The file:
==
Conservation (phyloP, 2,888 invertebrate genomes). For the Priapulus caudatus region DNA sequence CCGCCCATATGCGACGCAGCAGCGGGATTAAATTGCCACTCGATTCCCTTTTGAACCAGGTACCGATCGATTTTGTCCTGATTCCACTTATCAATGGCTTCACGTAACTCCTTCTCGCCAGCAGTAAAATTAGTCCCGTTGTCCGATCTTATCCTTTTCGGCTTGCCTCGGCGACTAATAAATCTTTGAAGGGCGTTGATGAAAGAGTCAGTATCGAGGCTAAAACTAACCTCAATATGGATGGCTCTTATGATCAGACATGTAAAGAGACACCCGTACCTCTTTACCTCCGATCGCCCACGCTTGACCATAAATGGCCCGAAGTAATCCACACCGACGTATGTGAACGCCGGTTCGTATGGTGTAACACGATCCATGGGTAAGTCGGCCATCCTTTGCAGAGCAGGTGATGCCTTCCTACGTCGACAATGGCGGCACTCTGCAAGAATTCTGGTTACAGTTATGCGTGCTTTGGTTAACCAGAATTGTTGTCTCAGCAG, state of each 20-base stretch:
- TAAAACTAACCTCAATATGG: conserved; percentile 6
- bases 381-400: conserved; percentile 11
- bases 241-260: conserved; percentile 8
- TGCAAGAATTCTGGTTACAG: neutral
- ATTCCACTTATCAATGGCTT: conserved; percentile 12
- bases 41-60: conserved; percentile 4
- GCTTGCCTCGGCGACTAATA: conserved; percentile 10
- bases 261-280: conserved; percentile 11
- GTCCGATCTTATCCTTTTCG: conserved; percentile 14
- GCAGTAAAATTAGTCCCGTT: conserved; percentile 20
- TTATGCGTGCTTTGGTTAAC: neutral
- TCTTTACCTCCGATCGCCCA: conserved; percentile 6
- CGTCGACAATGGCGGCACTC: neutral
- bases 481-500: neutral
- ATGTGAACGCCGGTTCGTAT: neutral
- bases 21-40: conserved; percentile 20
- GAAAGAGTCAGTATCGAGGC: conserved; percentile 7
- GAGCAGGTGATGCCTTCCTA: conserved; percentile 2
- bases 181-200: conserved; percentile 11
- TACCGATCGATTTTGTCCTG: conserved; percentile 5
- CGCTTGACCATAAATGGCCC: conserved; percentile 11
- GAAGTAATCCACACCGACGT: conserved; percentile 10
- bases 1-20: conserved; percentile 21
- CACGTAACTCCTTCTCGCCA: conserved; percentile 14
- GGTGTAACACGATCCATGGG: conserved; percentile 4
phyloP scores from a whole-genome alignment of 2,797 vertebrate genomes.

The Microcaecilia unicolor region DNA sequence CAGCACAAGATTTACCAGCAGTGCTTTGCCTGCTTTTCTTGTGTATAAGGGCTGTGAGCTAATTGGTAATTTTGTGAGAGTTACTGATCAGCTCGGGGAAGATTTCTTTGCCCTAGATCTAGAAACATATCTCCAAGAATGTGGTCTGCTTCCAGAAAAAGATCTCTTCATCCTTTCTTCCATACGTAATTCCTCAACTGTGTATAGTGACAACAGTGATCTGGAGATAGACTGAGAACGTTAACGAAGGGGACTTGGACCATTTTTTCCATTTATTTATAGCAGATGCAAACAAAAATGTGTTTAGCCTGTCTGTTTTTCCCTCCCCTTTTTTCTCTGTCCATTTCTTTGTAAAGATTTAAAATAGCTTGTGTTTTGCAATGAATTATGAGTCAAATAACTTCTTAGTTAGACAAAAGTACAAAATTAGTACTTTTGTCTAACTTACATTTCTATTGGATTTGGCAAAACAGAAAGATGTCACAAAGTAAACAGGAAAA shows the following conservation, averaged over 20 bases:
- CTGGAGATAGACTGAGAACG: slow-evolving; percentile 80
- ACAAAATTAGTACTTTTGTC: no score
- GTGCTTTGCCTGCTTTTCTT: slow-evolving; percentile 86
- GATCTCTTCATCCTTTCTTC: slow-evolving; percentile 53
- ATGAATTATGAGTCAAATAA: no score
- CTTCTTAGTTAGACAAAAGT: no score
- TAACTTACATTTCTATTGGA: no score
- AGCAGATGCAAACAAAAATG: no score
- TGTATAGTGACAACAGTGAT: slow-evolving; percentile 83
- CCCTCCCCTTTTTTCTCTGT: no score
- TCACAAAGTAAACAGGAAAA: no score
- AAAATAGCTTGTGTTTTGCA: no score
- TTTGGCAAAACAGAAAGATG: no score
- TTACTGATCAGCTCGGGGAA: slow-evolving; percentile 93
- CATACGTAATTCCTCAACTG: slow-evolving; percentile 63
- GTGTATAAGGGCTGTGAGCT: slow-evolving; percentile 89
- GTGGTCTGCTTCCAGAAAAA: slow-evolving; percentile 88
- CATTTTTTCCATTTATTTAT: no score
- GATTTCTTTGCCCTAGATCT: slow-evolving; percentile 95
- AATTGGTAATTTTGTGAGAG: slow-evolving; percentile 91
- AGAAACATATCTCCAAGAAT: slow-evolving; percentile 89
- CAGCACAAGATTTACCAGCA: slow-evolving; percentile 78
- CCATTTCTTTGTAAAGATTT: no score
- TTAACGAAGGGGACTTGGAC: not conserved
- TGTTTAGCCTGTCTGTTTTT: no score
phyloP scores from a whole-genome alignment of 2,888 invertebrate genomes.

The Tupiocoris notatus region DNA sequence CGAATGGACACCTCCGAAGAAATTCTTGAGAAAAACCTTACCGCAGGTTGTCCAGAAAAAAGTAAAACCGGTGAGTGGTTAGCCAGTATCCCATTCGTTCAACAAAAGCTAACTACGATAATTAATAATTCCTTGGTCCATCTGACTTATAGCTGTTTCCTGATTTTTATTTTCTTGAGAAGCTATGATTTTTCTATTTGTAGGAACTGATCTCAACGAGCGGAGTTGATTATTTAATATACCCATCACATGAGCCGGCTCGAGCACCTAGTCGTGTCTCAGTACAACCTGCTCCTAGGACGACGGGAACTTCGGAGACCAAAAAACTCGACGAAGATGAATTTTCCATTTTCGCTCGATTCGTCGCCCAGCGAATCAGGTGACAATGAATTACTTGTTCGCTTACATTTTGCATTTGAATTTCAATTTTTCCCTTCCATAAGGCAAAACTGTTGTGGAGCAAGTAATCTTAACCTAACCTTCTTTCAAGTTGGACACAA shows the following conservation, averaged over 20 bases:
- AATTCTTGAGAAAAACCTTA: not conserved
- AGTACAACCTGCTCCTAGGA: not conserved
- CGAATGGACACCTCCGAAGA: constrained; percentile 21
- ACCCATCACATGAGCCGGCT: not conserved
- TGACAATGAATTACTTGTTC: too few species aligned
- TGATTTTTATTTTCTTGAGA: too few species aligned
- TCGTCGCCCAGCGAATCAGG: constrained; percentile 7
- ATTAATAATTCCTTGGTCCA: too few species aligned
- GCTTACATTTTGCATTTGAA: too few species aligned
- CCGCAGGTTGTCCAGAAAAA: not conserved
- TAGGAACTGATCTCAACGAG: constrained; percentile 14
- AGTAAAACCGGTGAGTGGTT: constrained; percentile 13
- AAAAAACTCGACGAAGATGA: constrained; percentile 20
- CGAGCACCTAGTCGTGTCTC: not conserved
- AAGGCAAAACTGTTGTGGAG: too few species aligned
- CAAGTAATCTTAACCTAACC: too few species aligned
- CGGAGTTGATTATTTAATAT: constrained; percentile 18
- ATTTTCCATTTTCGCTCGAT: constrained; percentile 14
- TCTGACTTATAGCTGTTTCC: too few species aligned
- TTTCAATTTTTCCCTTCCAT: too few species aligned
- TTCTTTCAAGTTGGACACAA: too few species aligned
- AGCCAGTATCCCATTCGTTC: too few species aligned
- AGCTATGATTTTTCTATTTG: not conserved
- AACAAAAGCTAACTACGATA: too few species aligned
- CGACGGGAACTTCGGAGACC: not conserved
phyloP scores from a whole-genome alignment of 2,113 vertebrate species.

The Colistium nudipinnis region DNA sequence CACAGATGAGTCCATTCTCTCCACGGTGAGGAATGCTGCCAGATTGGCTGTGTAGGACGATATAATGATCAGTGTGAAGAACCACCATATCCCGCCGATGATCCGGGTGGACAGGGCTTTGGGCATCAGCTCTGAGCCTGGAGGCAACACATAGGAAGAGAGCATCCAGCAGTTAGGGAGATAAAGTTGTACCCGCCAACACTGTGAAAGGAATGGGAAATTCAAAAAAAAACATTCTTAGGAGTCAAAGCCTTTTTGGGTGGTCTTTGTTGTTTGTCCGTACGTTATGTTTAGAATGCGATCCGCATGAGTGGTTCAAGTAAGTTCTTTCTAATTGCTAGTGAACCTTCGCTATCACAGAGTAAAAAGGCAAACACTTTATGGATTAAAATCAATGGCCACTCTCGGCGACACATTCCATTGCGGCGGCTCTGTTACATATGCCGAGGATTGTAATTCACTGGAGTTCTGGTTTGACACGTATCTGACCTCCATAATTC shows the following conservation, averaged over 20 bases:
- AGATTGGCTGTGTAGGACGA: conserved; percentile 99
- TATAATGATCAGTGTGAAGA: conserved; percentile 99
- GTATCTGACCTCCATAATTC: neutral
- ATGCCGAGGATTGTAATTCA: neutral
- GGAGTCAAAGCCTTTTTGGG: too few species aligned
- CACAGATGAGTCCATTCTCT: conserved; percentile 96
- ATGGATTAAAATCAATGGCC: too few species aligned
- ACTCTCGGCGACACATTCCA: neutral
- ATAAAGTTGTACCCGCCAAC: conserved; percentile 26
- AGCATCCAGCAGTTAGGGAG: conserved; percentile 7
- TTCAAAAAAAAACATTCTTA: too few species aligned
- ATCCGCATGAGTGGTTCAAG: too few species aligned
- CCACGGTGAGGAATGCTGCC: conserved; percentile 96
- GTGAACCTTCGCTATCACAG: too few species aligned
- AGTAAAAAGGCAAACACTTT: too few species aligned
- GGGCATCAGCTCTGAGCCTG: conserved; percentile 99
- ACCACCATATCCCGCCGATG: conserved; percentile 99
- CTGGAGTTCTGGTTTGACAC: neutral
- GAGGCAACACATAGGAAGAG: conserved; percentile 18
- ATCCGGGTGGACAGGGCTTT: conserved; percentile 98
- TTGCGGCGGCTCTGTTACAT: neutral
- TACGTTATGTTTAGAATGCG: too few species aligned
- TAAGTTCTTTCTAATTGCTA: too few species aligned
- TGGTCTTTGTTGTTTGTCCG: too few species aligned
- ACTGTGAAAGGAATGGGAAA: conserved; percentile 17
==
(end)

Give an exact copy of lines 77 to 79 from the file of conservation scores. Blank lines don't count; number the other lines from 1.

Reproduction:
- AGCCAGTATCCCATTCGTTC: too few species aligned
- AGCTATGATTTTTCTATTTG: not conserved
- AACAAAAGCTAACTACGATA: too few species aligned